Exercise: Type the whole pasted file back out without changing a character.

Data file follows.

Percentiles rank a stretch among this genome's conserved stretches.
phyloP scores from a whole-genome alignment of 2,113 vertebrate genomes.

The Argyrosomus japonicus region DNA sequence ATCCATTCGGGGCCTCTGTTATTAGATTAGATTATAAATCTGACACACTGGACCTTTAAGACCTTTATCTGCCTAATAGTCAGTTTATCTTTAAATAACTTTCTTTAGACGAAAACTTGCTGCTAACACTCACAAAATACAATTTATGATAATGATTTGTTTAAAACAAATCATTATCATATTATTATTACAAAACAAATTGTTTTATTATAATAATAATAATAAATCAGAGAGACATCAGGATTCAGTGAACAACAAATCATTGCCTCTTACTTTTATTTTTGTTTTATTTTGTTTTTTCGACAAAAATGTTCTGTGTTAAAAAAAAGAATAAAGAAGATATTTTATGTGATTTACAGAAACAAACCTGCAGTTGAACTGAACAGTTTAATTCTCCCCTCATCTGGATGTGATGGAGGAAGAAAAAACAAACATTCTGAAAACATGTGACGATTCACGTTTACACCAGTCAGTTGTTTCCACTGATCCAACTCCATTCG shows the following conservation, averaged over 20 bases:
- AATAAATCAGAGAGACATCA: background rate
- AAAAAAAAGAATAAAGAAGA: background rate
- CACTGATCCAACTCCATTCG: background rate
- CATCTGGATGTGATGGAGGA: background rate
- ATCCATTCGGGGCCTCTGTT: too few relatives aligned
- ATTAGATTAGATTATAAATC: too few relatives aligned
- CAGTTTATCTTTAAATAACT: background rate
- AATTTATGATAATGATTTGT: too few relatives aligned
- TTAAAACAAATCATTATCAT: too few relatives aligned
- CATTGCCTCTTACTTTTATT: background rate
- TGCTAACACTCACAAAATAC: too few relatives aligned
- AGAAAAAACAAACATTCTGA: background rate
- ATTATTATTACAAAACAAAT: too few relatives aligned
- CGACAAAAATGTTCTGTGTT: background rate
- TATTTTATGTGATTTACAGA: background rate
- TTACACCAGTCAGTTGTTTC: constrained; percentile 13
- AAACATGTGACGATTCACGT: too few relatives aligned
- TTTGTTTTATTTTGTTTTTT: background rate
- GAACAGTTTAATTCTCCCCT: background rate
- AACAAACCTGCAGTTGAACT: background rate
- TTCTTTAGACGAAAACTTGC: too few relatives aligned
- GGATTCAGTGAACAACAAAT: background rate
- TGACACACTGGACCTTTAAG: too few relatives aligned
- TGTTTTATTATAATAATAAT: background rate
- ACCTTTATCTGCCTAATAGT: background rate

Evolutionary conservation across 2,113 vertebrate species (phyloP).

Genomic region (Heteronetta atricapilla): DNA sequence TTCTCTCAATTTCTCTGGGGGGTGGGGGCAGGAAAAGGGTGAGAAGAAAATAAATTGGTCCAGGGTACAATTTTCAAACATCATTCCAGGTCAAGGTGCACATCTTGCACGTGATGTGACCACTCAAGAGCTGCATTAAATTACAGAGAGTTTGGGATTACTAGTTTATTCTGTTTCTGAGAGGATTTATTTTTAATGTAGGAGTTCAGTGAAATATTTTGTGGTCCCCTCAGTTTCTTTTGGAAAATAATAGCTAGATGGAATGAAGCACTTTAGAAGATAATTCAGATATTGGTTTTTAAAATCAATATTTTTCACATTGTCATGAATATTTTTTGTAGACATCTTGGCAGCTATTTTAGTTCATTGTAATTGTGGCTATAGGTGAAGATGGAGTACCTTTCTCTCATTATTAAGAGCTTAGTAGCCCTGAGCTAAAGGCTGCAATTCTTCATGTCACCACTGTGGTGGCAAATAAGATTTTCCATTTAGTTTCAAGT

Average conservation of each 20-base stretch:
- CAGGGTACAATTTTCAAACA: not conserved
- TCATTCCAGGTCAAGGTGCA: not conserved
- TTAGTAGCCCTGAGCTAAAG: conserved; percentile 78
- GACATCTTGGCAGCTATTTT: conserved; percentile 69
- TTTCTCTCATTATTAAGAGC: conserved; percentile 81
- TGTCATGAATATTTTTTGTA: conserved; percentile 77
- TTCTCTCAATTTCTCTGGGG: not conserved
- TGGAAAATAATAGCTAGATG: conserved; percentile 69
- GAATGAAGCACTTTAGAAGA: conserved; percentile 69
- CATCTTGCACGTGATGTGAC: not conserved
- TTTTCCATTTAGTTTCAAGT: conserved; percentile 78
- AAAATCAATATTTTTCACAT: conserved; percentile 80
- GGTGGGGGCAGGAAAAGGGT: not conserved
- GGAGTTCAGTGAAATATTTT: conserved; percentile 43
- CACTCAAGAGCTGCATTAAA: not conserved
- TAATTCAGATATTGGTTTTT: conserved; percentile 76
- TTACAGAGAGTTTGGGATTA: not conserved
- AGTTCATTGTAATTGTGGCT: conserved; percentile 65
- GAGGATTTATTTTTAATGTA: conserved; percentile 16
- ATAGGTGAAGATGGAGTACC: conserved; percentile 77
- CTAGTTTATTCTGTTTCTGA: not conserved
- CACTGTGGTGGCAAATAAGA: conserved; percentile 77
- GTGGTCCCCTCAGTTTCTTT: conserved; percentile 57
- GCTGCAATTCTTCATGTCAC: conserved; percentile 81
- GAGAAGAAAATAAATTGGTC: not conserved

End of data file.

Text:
Percentiles rank a stretch among this genome's conserved stretches.
phyloP scores from a whole-genome alignment of 2,113 vertebrate genomes.

The Argyrosomus japonicus region DNA sequence ATCCATTCGGGGCCTCTGTTATTAGATTAGATTATAAATCTGACACACTGGACCTTTAAGACCTTTATCTGCCTAATAGTCAGTTTATCTTTAAATAACTTTCTTTAGACGAAAACTTGCTGCTAACACTCACAAAATACAATTTATGATAATGATTTGTTTAAAACAAATCATTATCATATTATTATTACAAAACAAATTGTTTTATTATAATAATAATAATAAATCAGAGAGACATCAGGATTCAGTGAACAACAAATCATTGCCTCTTACTTTTATTTTTGTTTTATTTTGTTTTTTCGACAAAAATGTTCTGTGTTAAAAAAAAGAATAAAGAAGATATTTTATGTGATTTACAGAAACAAACCTGCAGTTGAACTGAACAGTTTAATTCTCCCCTCATCTGGATGTGATGGAGGAAGAAAAAACAAACATTCTGAAAACATGTGACGATTCACGTTTACACCAGTCAGTTGTTTCCACTGATCCAACTCCATTCG shows the following conservation, averaged over 20 bases:
- AATAAATCAGAGAGACATCA: background rate
- AAAAAAAAGAATAAAGAAGA: background rate
- CACTGATCCAACTCCATTCG: background rate
- CATCTGGATGTGATGGAGGA: background rate
- ATCCATTCGGGGCCTCTGTT: too few relatives aligned
- ATTAGATTAGATTATAAATC: too few relatives aligned
- CAGTTTATCTTTAAATAACT: background rate
- AATTTATGATAATGATTTGT: too few relatives aligned
- TTAAAACAAATCATTATCAT: too few relatives aligned
- CATTGCCTCTTACTTTTATT: background rate
- TGCTAACACTCACAAAATAC: too few relatives aligned
- AGAAAAAACAAACATTCTGA: background rate
- ATTATTATTACAAAACAAAT: too few relatives aligned
- CGACAAAAATGTTCTGTGTT: background rate
- TATTTTATGTGATTTACAGA: background rate
- TTACACCAGTCAGTTGTTTC: constrained; percentile 13
- AAACATGTGACGATTCACGT: too few relatives aligned
- TTTGTTTTATTTTGTTTTTT: background rate
- GAACAGTTTAATTCTCCCCT: background rate
- AACAAACCTGCAGTTGAACT: background rate
- TTCTTTAGACGAAAACTTGC: too few relatives aligned
- GGATTCAGTGAACAACAAAT: background rate
- TGACACACTGGACCTTTAAG: too few relatives aligned
- TGTTTTATTATAATAATAAT: background rate
- ACCTTTATCTGCCTAATAGT: background rate

Evolutionary conservation across 2,113 vertebrate species (phyloP).

Genomic region (Heteronetta atricapilla): DNA sequence TTCTCTCAATTTCTCTGGGGGGTGGGGGCAGGAAAAGGGTGAGAAGAAAATAAATTGGTCCAGGGTACAATTTTCAAACATCATTCCAGGTCAAGGTGCACATCTTGCACGTGATGTGACCACTCAAGAGCTGCATTAAATTACAGAGAGTTTGGGATTACTAGTTTATTCTGTTTCTGAGAGGATTTATTTTTAATGTAGGAGTTCAGTGAAATATTTTGTGGTCCCCTCAGTTTCTTTTGGAAAATAATAGCTAGATGGAATGAAGCACTTTAGAAGATAATTCAGATATTGGTTTTTAAAATCAATATTTTTCACATTGTCATGAATATTTTTTGTAGACATCTTGGCAGCTATTTTAGTTCATTGTAATTGTGGCTATAGGTGAAGATGGAGTACCTTTCTCTCATTATTAAGAGCTTAGTAGCCCTGAGCTAAAGGCTGCAATTCTTCATGTCACCACTGTGGTGGCAAATAAGATTTTCCATTTAGTTTCAAGT

Average conservation of each 20-base stretch:
- CAGGGTACAATTTTCAAACA: not conserved
- TCATTCCAGGTCAAGGTGCA: not conserved
- TTAGTAGCCCTGAGCTAAAG: conserved; percentile 78
- GACATCTTGGCAGCTATTTT: conserved; percentile 69
- TTTCTCTCATTATTAAGAGC: conserved; percentile 81
- TGTCATGAATATTTTTTGTA: conserved; percentile 77
- TTCTCTCAATTTCTCTGGGG: not conserved
- TGGAAAATAATAGCTAGATG: conserved; percentile 69
- GAATGAAGCACTTTAGAAGA: conserved; percentile 69
- CATCTTGCACGTGATGTGAC: not conserved
- TTTTCCATTTAGTTTCAAGT: conserved; percentile 78
- AAAATCAATATTTTTCACAT: conserved; percentile 80
- GGTGGGGGCAGGAAAAGGGT: not conserved
- GGAGTTCAGTGAAATATTTT: conserved; percentile 43
- CACTCAAGAGCTGCATTAAA: not conserved
- TAATTCAGATATTGGTTTTT: conserved; percentile 76
- TTACAGAGAGTTTGGGATTA: not conserved
- AGTTCATTGTAATTGTGGCT: conserved; percentile 65
- GAGGATTTATTTTTAATGTA: conserved; percentile 16
- ATAGGTGAAGATGGAGTACC: conserved; percentile 77
- CTAGTTTATTCTGTTTCTGA: not conserved
- CACTGTGGTGGCAAATAAGA: conserved; percentile 77
- GTGGTCCCCTCAGTTTCTTT: conserved; percentile 57
- GCTGCAATTCTTCATGTCAC: conserved; percentile 81
- GAGAAGAAAATAAATTGGTC: not conserved